Cancer survivors post-chemotherapy exhibit unique proprioceptive deficits in proximal limbs

Allison B. Wang*, Stephen N. Housley, Ann Marie Flores, Timothy C. Cope, Eric J. Perreault

*Corresponding author for this work

Research output: Contribution to journalArticlepeer-review

Abstract

Background: Oxaliplatin (OX) chemotherapy for colorectal cancer is associated with adverse neurotoxic effects that can contribute to long-term sensorimotor impairments in cancer survivors. It is often thought that the sensorimotor impairments are dominated by OX-induced dying-back sensory neuropathy that primarily affects the distal regions of the limb. Recent preclinical studies have identified encoding dysfunction of muscle proprioceptors as an alternative mechanism. Unlike the dying-back sensory neuropathy affecting distal limbs, dysfunction of muscle proprioceptors could have more widespread effects. Most investigations of chemotherapy-induced sensorimotor impairments have considered only the effects of distal changes in sensory processing; none have evaluated proximal changes or their influence on function. Our study fills this gap by evaluating the functional use of proprioception in the shoulder and elbow joints of cancer survivors post OX chemotherapy. We implemented three multidirectional sensorimotor tasks: force matching, target reaching, and postural stability tasks to evaluate various aspects of proprioception and their use. Force and kinematic data of the sensorimotor tasks were collected in 13 cancer survivors treated with OX and 13 age-matched healthy controls. Results: Cancer survivors exhibited less accuracy and precision than an age-matched control group when they had to rely only on proprioceptive information to match force, even for forces that required only torques about the shoulder. There were also small differences in the ability to maintain arm posture but no significant differences in reaching. The force deficits in cancer survivors were significantly correlated with self-reported motor dysfunction. Conclusions: These results suggest that cancer survivors post OX chemotherapy exhibit proximal proprioceptive deficits, and that the deficits in producing accurate and precise forces are larger than those for producing unloaded movements. Current clinical assessments of chemotherapy-related sensorimotor dysfunction are largely limited to distal symptoms. Our study suggests that we also need to consider changes in proximal function. Force matching tasks similar to those used here could provide a clinically meaningful approach to quantifying OX-related movement dysfunction during and after chemotherapy.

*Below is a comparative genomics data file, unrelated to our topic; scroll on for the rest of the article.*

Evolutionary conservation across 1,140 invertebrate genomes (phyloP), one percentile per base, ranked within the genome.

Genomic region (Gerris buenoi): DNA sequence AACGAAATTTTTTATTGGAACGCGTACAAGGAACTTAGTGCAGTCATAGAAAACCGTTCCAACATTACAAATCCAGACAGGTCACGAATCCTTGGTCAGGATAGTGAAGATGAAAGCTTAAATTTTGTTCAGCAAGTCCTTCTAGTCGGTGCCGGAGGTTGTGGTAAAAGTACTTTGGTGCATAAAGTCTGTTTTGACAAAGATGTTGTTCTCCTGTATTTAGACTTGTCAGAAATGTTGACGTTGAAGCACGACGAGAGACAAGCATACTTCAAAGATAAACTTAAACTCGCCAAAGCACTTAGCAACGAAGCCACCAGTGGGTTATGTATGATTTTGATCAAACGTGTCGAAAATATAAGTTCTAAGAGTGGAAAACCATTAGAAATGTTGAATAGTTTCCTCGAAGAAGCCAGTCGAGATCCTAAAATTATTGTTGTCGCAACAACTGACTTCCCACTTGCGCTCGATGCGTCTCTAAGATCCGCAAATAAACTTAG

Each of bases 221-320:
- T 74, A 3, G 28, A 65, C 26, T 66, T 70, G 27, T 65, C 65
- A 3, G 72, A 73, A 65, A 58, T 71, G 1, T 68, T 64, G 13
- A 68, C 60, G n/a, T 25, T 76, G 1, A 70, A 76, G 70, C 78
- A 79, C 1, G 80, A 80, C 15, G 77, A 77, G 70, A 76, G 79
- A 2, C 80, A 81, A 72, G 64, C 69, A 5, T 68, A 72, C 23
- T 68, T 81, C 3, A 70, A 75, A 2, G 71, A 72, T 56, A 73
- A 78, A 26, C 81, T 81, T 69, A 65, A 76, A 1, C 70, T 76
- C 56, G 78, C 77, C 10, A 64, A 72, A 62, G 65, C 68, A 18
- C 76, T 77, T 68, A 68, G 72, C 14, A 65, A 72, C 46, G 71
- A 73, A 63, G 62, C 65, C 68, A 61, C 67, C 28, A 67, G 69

Original languageEnglish (US)
Article number32
JournalJournal of neuroengineering and rehabilitation
Volume19
Issue number1
DOIs
StatePublished - Dec 2022

Keywords

  • Chemotherapy-induced peripheral neuropathy
  • Force matching
  • Oxaliplatin
  • Postural stability
  • Proprioception
  • Quantitative assessment
  • Reaching
  • Sensorimotor
  • Upper-limb

ASJC Scopus subject areas

  • Rehabilitation
  • Health Informatics

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